See shells or seashells

DSC00245When we visit the beach, many of us like to look for seashells or sea glass.  Most of us have an almost childish need to collect the seashells or the sea glass.  Whatseaglass is the harm in taking just one shell or piece of glass?  I have heard the justification for sea glass over sea shells because the glass is man made/sea burnished, but it was never alive.

According to January 17, 2014 Smithsonian post, by Rachel Newer., “When those whimsical walkers pocket the nautical treasures they find on the beach, however, there can be unintended ensea shellsvironmental repercussions. Shells provide a diverse swath of environmental functions: they help to stabilize beaches and anchor seagrass; they provide homes for creatures such as hermit crabs and hiding places for small fish; they are used by shorebirds to build nests; and when they break down, they provide nutrients for the organisms living in the sand or for those that build their own shells.”

 

 

Some places, like National Parks or Beaches, do not permit anyone to take any animal, plant, rock, shell.  “Take nothing but pictures and memories; leave nothing but footprints.” When I was a VIP (Volunteer in Park) at Cabrillo National Monument, Monday mornings were my day to be at the Tidepool Education Table where we provided TPERP–Tidepool Protection, Education, and Restoration Program.  We averaged over 100 people a day and it could get to over 500 people on a weekend.  If each person or even each family, took only one souvenir home we would have run of souvenirs (shells, animals, rocks, plants, etc) in short order.  My least favorite people were the ones who got hostile when being reminded that no one was allowed to take anything from a National Park–one family smashed the shells on the ground of the parking lot.  I suspect their attitude was “If I can’t have it, then nobody else can have it. either.”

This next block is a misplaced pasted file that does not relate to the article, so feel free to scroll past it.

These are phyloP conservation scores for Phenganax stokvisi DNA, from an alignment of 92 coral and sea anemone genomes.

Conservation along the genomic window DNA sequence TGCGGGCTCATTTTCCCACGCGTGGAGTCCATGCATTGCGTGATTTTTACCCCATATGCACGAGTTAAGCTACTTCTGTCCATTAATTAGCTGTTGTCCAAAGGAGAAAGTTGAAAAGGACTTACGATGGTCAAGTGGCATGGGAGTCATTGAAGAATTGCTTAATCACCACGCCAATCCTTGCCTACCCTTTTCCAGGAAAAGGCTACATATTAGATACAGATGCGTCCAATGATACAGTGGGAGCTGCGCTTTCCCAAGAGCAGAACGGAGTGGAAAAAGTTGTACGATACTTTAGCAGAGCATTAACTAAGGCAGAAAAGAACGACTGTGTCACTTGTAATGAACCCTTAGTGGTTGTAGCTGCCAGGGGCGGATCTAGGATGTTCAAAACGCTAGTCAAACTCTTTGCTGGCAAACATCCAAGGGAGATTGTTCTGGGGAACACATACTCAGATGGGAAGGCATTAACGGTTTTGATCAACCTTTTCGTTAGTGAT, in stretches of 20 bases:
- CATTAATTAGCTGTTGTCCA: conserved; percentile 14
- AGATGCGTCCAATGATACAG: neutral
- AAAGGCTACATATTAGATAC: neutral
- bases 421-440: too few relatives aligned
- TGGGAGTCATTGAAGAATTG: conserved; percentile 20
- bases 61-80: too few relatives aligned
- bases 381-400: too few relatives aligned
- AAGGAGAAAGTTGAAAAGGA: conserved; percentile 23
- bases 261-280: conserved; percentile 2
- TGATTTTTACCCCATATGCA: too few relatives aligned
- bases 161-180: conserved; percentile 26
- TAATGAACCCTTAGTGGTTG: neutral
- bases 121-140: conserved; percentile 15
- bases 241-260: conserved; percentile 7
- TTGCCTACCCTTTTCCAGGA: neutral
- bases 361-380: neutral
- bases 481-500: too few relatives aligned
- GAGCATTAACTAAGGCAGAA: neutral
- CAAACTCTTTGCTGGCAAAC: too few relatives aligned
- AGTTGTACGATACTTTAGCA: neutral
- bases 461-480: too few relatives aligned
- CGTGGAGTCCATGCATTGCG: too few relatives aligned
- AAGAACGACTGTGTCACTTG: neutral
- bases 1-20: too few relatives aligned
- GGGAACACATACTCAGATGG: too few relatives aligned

So will you see shells or will you collect sea shells” Join in the conversation and share what your favorite sea shells are.  “She sell seashells by the seashore.” But she really shouldn’t sell the shells–some hermit crab may need it for it’s home.

 

 

 

Taking Books to the People, Part 4: Armed Services Editions and the Paperback Book Kits (part b)

When Books Went to War:  the Stories that Helped Us Win the War by Molly Manning is an excellent overview of the Armed Service Editions.  She not only tells you what happened but also why it mattered. The public had donated hardback books to the troops but they needed something they could take with them easily–on a ship or When Books Went to Warairplane, in the barracks, or in foxhole or tank. Manning deals with issues ranging from cost, transportation limitations (books vs beans vs  bullets), censorship (if the Nazis were restricting what people could read would the Council  on Books in Wartime do the same), and the impact of the books on the soldiers and sailors as written by the readers themselves.

For more information about the book, where you can buy it, and the author, check out Molly Manning’s website.  The website includes excerpts, reviews and a museum  which includes pictures and captions from Nazi book burning, to advertisements for the Victory
Book Campaign, small sized magazines (of regular magazines like the New Yorker and Saturday Evening Post Yarn), and the Armed Service Editions.

l-picture of a Nazi book burning in Berlin on the Openplatz  r-Display at Yad Vashern of books burned by the Nazis

l-Commemorative plaque of the book burning at Frankfort Hesse Germany r-American propaganda poster on why the Freedom to Read is important

After World War II, the military  services began their own paperback book programs.  The Army, Navy, Air Force, and Marines provide paperback book kits to deployed soldiers, sailors, Marines, and airmen whether they are in the field, in a combat zone, on a ship, in the brig or correction facility, or assigned to embassy duty.  The contents of the book kits have changed over the years.

Army MWR LIbrary LogoThe Army “Family and MWR Libraries also support deployed Soldiers in remote locations through monthly deliveries of paperback book kits and Playaways, small MP3 players containing an audio book. Kits contain about 25 paperback books or 24 Playaways specially selected to match the interests of Soldiers.”

Navy MWR LibraryThe Navy “(s)upport for deployed forces includes compact, battery-powered audio books and monthly shipments of popular paperbacks to afloat and shore commands.

 

USMC Logo The Marine Corps Order 1700.33  was published  18 September 2015, spelling out what the Marine Corp General Library would support including: deployed garrison and remote locations and Marine Corps Embassy Security Group personnel at foreign missions and deployed and remotely stationed Marines and families throughout the world.